Century Marks

Century Marks

Shared burden

During a particularly bleak time in apartheid South Africa, theologian Peter Storey visited an Anglican convent outside Pretoria and discovered that the sisters maintained a 24-hour prayer vigil on a rotating basis. One sister explained, "You church leaders have a big job to do, and you're al­ways so busy that we wonder whether you spend the time you should in prayer. We try to carry some of that load for you." Although she had never met Storey, she said she knew him quite well. "Your name comes up every day be­tween 5:00 and 6:00 p.m." (Weavings, 26:2).

Truth telling

Emory University has issued a statement acknowledging its involvement in slavery. In the pre–Civil War era, every president of the Atlanta university and most faculty members were slave owners. The school used slave labor in constructing buildings. The university also mounted theological arguments against abolition and played a major role in the schism of the Methodist Episcopal Church over the issue of slavery. In 1902 it ousted a professor for publishing an article on the horrors of lynching (InsideHigherEd.com, January 25).

Foreclosures

Nearly 200 religious buildings have been foreclosed since 2008, compared to eight in the previous two years and close to none in the previous decade. Most of the financing problems have occurred with independent congregations. Many of the troubled church facilities are in California, Florida, Georgia and Michigan, states with high rates of foreclosures. Banks generally have been reluctant to foreclose on houses of worship, which are traditionally viewed as good risks because of the weekly cash flow from contributions and the moral compulsion many churches feel to pay their debts (Wall Street Journal, January 25).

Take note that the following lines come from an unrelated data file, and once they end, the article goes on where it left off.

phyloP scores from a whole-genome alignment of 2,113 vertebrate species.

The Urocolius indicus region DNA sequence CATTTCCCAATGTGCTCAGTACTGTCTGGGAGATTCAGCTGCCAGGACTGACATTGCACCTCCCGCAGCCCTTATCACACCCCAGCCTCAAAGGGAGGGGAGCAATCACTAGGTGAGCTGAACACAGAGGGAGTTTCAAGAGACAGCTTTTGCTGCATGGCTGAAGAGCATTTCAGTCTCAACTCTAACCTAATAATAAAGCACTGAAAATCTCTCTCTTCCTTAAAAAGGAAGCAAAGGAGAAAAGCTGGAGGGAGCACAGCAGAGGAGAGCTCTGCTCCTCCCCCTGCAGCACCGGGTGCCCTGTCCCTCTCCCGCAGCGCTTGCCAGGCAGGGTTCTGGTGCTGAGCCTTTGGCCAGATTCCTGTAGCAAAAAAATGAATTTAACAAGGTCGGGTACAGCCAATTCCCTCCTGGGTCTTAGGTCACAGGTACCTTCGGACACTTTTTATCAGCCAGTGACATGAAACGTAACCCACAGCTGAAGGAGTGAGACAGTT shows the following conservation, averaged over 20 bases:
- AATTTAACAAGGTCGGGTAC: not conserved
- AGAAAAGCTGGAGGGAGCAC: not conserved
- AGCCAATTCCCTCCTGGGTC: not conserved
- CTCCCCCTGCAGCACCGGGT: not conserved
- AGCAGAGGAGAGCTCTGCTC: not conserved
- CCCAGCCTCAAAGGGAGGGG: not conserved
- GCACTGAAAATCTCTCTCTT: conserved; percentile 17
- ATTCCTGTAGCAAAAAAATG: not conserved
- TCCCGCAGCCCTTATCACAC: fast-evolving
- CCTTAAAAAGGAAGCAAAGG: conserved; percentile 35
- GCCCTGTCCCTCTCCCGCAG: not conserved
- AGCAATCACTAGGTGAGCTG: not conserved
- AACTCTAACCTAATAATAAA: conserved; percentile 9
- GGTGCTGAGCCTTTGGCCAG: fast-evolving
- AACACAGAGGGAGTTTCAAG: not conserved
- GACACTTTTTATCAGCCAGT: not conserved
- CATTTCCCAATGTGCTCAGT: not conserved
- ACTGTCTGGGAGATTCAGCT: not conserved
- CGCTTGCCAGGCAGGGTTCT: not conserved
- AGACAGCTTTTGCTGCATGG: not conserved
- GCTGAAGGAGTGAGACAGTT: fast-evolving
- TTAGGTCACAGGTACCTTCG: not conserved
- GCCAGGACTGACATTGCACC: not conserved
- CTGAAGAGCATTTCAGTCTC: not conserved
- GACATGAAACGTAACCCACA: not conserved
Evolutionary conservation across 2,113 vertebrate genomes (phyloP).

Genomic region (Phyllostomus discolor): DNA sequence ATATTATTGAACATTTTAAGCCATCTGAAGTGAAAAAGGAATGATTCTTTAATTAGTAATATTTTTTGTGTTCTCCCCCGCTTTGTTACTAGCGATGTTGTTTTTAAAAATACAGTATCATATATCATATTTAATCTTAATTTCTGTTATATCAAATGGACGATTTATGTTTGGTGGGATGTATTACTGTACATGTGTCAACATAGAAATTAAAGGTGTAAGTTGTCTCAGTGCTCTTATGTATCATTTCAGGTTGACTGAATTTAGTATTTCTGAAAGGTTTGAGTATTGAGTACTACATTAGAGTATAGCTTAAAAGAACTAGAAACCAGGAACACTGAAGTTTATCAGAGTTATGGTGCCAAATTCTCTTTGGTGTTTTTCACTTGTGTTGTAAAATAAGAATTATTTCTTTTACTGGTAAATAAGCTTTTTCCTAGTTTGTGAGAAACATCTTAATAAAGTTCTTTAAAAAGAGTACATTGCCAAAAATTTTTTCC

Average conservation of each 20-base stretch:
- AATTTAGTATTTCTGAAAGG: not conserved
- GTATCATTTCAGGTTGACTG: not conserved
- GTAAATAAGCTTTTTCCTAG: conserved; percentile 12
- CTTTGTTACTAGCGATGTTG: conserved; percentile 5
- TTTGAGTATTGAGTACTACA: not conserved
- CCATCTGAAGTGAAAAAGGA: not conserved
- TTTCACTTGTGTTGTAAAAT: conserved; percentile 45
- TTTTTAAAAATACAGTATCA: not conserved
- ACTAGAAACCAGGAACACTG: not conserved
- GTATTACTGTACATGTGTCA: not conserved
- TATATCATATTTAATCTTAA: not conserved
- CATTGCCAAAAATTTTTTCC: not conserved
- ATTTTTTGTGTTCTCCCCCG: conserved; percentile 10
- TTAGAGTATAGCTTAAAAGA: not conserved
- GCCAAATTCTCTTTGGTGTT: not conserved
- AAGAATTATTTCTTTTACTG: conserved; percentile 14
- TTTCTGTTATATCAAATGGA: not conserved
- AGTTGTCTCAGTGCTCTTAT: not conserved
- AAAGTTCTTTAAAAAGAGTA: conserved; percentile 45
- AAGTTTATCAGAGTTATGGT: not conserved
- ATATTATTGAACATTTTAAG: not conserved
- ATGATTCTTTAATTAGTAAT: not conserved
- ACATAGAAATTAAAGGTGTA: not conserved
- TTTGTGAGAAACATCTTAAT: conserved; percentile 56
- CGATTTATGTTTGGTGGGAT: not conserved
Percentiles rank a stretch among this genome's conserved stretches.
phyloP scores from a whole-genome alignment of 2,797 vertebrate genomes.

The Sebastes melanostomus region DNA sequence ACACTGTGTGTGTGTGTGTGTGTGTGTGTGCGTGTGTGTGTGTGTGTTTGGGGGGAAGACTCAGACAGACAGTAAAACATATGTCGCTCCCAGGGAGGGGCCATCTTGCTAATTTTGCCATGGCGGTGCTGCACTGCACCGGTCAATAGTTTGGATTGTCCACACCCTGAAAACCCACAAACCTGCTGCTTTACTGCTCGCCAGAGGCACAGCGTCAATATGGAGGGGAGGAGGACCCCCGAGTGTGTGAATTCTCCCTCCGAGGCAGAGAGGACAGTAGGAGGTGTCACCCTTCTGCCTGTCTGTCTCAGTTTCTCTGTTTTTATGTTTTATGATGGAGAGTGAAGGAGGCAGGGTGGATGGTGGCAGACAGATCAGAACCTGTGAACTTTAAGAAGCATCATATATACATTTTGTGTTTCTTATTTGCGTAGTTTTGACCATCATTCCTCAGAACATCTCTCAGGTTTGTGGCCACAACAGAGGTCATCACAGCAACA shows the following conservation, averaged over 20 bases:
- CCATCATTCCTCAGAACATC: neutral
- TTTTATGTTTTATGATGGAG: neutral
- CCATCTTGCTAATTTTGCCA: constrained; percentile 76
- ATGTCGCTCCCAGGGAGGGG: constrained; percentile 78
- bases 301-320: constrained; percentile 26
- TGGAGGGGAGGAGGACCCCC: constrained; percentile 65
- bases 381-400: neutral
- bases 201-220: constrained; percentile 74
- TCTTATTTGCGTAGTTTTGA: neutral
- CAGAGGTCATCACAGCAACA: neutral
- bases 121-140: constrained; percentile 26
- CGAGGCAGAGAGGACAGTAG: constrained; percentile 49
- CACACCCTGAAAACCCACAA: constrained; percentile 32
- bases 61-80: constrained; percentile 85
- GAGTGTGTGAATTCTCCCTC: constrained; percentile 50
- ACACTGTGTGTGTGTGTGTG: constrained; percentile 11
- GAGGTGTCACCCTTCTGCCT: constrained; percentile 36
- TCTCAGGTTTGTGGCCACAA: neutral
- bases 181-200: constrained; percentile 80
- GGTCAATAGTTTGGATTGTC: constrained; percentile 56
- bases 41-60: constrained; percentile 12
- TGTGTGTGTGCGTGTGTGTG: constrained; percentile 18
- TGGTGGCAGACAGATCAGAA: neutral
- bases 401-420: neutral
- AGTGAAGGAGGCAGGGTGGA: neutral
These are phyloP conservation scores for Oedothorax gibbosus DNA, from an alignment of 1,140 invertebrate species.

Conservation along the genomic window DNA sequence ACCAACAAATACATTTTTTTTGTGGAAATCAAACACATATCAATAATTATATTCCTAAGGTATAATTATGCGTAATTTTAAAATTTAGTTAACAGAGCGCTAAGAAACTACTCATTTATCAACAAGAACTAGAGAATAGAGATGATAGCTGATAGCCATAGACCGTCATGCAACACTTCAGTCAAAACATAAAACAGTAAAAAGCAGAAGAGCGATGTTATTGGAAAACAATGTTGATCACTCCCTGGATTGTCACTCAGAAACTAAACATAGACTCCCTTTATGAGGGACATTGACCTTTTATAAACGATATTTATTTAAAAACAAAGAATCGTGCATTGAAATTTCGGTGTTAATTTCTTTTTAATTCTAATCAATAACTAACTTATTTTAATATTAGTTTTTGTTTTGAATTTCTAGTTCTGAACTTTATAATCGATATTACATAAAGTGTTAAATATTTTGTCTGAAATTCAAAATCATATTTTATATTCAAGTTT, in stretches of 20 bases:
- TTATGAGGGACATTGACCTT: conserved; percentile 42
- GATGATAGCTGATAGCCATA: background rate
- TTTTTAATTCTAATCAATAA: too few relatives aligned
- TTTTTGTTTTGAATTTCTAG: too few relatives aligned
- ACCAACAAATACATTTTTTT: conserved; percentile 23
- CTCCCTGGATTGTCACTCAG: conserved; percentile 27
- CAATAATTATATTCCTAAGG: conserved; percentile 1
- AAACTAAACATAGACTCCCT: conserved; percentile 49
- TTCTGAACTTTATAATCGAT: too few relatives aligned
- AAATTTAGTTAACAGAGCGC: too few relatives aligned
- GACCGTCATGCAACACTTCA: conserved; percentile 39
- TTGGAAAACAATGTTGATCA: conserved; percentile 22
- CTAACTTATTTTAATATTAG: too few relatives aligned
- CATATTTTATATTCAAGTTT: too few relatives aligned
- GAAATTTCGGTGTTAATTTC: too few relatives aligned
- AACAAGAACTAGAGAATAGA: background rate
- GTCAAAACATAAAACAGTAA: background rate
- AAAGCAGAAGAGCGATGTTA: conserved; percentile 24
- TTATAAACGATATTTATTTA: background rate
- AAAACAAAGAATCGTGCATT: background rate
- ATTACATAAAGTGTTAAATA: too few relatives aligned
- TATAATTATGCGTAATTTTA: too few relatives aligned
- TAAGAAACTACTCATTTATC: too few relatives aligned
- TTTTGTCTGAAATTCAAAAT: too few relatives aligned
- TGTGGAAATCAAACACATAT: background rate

Course correction

Until she had children of her own, English professor Paula Marantz Cohen prepared rigorous syllabi for her courses and modeled them after courses she had taken. Her children taught her to consider how students would respond to what she was requiring. Would it intrigue, amuse, annoy, anger or bore them? She would have been happy with any of these responses—except the last (American Scholar, Winter).

Selective guest list?

Divine hospitality is one image of salvation in scripture, but some texts suggest that God is selective in showing hospitality. Theo­lo­gian Amy Plantinga Pauw argues that these passages "function less as a reliable guide to future eschatological events than as a warning or encouragement to a particular community in its practices of hospitality." We must say no to evil people, but we should "be very wary of claiming God's blessing on it." Saying no to evil people and those who would do us harm should always be "provisional, always ready to be overturned by the surprising graciousness of God" (Word & World, Winter).